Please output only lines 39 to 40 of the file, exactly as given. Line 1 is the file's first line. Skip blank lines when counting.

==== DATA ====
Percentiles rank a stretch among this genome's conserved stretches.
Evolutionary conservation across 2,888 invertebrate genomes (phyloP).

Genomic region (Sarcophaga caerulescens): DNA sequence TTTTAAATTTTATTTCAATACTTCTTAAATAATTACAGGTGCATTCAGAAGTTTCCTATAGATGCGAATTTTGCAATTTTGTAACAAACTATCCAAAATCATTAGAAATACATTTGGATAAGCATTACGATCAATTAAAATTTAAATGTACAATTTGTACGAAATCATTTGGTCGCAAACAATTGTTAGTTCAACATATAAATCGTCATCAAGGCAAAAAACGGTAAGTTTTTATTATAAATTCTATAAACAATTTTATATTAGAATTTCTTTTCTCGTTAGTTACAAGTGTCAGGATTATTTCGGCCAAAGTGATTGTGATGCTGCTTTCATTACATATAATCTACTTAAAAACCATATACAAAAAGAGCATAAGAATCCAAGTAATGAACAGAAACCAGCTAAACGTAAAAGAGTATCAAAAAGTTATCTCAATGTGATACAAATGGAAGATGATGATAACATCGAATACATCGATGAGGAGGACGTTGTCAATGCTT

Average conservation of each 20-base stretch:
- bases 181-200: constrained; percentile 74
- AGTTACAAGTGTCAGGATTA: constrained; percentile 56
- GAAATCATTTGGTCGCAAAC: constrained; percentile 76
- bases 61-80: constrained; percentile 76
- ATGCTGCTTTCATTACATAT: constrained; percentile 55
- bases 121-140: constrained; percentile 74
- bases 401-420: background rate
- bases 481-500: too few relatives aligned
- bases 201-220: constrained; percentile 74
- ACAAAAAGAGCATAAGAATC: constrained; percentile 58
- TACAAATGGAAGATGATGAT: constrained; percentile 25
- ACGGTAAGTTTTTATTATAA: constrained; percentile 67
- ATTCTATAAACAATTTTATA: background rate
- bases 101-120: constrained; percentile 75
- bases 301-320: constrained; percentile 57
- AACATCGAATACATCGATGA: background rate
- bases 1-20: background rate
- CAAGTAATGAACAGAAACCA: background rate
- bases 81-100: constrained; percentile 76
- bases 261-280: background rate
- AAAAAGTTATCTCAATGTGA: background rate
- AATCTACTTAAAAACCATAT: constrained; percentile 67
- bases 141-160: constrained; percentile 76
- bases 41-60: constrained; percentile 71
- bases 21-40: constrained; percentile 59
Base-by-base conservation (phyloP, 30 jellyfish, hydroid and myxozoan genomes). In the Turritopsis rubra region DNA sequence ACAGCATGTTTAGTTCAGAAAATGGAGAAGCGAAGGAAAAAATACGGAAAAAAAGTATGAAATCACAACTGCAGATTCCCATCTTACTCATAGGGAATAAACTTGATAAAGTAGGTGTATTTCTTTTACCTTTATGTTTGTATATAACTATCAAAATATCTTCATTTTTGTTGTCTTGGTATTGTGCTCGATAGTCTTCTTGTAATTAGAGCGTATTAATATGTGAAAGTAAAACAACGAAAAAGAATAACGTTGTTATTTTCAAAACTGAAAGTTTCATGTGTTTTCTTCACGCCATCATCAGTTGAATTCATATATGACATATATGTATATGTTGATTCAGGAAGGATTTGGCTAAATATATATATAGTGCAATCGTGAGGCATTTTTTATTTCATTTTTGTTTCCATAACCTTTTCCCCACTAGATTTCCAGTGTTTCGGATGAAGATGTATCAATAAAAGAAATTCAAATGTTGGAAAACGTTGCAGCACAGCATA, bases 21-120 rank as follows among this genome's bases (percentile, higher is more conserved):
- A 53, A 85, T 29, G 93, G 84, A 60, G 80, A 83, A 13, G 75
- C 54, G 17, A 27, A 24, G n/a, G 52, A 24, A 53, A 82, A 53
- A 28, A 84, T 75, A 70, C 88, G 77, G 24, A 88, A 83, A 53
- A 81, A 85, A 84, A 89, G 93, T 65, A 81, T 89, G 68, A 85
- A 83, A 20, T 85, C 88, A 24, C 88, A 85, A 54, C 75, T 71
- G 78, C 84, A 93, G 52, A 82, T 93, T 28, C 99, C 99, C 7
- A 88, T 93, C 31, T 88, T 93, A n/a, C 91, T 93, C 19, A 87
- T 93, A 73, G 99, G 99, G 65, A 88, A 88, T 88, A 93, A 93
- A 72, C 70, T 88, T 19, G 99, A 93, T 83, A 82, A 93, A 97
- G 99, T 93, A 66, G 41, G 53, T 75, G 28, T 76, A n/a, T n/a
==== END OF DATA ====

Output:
- A 72, C 70, T 88, T 19, G 99, A 93, T 83, A 82, A 93, A 97
- G 99, T 93, A 66, G 41, G 53, T 75, G 28, T 76, A n/a, T n/a